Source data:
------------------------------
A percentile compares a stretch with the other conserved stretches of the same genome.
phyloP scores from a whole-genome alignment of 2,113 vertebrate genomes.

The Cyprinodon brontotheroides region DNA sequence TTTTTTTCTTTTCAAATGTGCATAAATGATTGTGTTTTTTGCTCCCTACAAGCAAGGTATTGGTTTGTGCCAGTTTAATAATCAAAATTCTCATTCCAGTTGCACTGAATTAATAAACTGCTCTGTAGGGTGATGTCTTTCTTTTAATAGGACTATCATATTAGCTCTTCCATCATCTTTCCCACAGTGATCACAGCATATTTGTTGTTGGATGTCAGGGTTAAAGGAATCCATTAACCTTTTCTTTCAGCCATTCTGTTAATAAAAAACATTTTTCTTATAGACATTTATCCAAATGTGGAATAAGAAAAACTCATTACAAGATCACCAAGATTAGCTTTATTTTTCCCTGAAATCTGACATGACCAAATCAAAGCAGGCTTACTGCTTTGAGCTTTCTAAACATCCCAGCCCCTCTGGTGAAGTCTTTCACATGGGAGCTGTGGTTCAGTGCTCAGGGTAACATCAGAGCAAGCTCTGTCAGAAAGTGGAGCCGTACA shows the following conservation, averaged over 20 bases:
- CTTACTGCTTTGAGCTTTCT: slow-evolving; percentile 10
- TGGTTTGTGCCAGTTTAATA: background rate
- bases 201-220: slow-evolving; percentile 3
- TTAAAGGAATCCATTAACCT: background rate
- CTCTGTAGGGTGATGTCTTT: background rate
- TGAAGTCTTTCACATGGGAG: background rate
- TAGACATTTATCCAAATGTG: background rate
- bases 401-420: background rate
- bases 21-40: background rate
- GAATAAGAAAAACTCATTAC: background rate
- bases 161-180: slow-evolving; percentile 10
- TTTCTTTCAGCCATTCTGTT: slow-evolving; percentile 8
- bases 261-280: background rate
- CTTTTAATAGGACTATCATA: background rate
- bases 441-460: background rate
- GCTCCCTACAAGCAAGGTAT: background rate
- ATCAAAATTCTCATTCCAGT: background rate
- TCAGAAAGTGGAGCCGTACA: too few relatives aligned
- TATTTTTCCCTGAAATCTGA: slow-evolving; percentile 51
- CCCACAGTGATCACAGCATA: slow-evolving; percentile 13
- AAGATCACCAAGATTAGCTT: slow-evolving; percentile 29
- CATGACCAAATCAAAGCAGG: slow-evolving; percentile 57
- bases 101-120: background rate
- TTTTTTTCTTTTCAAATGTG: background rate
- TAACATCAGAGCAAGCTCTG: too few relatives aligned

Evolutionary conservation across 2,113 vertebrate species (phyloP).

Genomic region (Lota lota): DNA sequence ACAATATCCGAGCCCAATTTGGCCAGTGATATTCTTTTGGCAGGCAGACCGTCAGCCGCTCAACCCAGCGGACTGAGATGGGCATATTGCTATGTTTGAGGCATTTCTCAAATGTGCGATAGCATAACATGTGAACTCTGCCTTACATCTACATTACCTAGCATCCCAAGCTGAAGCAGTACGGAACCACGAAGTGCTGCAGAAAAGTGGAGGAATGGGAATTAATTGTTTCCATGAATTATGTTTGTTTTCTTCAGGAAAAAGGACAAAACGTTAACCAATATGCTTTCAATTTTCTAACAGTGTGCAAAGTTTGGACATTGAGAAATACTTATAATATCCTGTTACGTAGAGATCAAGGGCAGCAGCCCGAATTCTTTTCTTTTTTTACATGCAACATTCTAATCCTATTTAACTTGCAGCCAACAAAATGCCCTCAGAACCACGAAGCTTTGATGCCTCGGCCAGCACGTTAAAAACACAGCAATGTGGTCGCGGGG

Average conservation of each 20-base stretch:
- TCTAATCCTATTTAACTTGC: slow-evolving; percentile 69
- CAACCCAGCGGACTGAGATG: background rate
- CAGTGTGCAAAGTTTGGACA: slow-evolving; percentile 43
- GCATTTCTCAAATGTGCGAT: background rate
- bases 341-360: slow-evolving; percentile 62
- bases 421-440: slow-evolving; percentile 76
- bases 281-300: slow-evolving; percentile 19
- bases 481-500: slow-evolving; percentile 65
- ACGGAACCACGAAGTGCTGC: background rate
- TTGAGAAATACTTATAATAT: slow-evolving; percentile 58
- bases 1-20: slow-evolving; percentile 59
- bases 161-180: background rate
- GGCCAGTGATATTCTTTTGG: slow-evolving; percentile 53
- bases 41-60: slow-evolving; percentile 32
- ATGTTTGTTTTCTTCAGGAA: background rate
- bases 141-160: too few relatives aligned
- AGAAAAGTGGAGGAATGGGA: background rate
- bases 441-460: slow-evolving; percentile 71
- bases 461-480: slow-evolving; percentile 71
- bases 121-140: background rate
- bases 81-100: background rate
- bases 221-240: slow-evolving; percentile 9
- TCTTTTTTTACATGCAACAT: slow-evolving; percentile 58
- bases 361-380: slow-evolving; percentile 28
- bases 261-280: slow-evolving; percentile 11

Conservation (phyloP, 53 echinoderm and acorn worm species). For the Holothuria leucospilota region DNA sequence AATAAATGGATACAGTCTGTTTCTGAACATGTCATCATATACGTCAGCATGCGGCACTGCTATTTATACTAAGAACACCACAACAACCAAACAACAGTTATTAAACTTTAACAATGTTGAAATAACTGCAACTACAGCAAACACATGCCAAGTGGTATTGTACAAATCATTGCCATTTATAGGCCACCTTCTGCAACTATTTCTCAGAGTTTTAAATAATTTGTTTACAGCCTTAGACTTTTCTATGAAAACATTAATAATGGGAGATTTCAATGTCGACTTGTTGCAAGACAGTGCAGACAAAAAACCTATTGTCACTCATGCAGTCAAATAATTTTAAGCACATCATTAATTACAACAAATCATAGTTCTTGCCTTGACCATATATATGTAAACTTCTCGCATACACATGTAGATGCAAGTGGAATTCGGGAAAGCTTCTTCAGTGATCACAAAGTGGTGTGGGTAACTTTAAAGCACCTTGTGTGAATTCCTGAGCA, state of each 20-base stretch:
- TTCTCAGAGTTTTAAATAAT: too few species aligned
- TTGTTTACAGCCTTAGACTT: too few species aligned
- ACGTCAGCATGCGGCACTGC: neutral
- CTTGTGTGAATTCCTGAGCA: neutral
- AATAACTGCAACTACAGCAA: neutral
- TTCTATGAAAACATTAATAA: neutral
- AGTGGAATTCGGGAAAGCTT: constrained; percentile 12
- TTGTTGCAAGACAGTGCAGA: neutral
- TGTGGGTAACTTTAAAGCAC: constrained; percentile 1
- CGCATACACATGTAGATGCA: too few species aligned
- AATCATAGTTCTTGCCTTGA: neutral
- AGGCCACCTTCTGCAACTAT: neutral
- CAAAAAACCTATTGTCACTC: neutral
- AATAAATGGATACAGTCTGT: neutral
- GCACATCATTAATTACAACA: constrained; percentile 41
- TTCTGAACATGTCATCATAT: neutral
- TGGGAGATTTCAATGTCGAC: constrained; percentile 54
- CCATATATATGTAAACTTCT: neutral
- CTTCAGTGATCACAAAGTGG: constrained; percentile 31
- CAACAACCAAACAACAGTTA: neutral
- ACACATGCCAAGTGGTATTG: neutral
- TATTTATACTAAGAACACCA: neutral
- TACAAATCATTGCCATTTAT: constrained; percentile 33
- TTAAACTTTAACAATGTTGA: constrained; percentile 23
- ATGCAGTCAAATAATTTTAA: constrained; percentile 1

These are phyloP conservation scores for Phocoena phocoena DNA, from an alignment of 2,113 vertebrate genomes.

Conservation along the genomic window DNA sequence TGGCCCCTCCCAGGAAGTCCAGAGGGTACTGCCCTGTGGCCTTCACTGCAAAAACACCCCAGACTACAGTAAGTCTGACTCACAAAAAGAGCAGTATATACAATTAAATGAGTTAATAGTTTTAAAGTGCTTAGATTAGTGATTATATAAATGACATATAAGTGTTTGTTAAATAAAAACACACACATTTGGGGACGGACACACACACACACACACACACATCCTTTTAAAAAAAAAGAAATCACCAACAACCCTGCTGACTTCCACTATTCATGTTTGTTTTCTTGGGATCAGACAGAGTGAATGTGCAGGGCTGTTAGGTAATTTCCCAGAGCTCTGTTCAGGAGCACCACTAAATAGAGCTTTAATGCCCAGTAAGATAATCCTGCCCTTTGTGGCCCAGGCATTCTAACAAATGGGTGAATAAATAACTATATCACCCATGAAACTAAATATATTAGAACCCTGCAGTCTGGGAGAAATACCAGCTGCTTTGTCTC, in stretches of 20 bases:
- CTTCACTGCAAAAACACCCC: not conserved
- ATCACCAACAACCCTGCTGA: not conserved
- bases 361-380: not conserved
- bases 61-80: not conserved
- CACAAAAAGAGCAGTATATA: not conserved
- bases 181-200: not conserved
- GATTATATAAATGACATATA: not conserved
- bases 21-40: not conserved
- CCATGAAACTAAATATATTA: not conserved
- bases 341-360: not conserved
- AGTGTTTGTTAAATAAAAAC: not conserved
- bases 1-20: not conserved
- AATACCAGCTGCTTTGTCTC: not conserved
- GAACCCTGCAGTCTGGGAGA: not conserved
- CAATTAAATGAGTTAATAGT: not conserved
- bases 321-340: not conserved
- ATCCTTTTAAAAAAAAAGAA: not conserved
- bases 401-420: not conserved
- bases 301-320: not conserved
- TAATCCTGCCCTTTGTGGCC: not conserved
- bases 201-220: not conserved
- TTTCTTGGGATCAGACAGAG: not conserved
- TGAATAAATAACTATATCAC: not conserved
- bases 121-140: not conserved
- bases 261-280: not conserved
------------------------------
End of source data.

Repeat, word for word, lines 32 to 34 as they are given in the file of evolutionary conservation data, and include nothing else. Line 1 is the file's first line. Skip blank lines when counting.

- TCTAATCCTATTTAACTTGC: slow-evolving; percentile 69
- CAACCCAGCGGACTGAGATG: background rate
- CAGTGTGCAAAGTTTGGACA: slow-evolving; percentile 43